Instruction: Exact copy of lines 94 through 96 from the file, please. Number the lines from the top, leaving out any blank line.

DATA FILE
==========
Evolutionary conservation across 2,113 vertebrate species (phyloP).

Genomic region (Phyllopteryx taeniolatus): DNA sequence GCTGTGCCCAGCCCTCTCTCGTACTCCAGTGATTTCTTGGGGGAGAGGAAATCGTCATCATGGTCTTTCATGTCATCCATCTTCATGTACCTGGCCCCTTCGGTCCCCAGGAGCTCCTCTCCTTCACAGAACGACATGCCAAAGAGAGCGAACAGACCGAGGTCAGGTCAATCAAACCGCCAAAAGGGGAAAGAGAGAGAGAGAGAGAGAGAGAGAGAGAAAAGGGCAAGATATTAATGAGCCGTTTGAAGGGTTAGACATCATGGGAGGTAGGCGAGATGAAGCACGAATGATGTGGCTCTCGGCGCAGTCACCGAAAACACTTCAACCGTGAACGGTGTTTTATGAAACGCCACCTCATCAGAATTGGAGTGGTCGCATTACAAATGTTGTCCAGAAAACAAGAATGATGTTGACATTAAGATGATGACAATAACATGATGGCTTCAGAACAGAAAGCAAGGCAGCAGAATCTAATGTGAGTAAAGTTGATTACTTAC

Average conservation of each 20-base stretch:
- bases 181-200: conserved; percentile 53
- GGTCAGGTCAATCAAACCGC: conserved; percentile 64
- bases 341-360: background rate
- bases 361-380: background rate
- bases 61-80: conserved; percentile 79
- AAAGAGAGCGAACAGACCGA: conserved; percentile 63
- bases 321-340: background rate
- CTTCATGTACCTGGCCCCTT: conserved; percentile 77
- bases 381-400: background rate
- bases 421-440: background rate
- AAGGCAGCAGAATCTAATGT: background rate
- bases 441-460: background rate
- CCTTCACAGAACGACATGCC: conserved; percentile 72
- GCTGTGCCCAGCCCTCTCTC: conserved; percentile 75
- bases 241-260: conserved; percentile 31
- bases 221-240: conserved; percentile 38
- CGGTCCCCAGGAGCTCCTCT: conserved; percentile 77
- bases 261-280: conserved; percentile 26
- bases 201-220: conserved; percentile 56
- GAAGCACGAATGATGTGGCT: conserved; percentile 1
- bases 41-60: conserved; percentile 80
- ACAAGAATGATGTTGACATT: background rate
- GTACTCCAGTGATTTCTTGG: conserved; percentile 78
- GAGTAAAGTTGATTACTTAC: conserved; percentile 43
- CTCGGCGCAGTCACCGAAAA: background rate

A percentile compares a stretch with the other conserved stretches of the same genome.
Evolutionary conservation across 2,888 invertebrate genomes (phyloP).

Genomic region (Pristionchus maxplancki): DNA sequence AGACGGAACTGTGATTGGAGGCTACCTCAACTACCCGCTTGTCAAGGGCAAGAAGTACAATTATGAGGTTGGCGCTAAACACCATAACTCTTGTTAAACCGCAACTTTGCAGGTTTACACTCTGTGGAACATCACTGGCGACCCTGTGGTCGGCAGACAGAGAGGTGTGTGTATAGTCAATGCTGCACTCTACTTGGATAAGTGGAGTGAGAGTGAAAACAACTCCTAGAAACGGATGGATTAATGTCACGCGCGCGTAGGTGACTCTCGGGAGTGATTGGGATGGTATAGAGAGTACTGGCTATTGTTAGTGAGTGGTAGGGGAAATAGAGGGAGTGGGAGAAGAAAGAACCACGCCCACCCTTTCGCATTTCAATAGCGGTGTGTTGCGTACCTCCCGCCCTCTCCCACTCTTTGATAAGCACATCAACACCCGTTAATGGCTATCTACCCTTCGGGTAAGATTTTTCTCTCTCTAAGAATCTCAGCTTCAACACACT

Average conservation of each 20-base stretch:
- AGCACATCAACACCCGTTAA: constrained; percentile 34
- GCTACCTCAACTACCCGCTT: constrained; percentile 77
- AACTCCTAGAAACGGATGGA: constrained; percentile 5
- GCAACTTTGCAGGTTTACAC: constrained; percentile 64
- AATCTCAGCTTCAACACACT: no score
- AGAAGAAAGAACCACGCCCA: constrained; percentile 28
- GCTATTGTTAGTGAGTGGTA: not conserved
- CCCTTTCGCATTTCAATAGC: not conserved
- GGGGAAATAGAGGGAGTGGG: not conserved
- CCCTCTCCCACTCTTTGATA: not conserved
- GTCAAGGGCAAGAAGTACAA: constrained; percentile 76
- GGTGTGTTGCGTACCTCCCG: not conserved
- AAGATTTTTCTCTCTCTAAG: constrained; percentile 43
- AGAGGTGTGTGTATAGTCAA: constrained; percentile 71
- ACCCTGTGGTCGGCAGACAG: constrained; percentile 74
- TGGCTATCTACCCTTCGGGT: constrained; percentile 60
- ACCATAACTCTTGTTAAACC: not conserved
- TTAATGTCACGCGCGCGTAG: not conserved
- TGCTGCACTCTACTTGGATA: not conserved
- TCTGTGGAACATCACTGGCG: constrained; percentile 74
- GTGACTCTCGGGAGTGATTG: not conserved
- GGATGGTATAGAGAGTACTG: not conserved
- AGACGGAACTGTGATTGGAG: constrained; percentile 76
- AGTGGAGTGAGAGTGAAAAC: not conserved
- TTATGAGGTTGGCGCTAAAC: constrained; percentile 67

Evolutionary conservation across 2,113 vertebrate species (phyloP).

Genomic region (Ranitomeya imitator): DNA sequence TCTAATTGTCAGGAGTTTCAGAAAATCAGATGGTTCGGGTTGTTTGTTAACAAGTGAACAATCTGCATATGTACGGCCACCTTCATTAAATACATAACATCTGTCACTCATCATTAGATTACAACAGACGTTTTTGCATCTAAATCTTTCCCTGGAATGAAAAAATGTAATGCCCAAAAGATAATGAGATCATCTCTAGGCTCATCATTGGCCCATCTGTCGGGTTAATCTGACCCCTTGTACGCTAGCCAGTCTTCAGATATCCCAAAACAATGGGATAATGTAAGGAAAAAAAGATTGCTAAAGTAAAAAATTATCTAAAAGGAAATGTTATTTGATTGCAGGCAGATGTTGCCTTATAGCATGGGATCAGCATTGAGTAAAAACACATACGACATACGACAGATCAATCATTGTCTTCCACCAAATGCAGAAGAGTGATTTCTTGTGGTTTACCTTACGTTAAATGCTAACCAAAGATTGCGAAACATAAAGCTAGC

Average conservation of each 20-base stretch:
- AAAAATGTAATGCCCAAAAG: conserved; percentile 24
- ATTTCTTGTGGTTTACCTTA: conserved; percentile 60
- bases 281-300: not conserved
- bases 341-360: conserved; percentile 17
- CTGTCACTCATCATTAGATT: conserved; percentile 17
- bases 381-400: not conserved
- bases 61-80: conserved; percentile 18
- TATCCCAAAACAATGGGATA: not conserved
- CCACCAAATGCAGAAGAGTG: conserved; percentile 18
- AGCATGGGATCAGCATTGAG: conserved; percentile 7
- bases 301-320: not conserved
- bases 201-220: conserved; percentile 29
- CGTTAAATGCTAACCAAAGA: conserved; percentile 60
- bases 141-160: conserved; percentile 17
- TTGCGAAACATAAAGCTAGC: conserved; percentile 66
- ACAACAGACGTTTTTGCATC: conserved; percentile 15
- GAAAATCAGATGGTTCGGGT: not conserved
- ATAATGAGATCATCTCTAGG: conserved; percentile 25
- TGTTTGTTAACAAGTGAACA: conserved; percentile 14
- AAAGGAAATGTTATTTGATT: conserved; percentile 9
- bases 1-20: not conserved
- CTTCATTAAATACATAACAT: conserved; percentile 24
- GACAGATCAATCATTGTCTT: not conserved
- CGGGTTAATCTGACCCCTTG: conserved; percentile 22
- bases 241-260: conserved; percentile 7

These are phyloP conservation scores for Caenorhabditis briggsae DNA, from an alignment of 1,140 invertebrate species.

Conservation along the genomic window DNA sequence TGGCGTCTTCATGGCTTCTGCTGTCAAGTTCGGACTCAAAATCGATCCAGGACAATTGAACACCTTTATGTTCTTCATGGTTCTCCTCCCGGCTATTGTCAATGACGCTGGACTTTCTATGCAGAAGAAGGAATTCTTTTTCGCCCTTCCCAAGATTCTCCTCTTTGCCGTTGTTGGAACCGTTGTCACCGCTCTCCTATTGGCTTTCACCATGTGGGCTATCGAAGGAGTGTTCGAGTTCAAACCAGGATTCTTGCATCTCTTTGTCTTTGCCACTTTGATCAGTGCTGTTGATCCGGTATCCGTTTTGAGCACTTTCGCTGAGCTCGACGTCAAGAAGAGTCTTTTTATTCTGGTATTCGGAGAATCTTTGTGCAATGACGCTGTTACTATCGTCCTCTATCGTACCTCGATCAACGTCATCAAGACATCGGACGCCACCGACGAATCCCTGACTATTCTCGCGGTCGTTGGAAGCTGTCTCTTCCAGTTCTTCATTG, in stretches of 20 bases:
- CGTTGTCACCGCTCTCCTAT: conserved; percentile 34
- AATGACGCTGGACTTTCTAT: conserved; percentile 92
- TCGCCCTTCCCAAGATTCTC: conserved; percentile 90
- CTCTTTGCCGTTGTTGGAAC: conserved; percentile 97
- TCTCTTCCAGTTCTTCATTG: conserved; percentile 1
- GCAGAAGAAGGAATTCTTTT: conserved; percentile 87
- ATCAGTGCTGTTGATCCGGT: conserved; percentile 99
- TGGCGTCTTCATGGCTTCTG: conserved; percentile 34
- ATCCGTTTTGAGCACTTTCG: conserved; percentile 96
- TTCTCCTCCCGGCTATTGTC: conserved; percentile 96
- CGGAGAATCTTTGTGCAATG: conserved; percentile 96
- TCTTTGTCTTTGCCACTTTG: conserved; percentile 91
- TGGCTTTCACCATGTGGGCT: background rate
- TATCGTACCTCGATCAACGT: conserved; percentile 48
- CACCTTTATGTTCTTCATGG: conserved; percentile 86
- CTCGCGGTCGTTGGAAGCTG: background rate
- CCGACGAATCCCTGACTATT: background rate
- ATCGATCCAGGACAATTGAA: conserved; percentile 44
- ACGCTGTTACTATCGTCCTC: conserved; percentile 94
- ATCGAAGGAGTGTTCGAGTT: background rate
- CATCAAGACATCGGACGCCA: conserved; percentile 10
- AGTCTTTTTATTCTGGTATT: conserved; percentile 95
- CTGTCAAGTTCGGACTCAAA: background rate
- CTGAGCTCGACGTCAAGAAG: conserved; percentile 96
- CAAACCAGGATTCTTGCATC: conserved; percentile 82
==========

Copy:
- ATCAGTGCTGTTGATCCGGT: conserved; percentile 99
- TGGCGTCTTCATGGCTTCTG: conserved; percentile 34
- ATCCGTTTTGAGCACTTTCG: conserved; percentile 96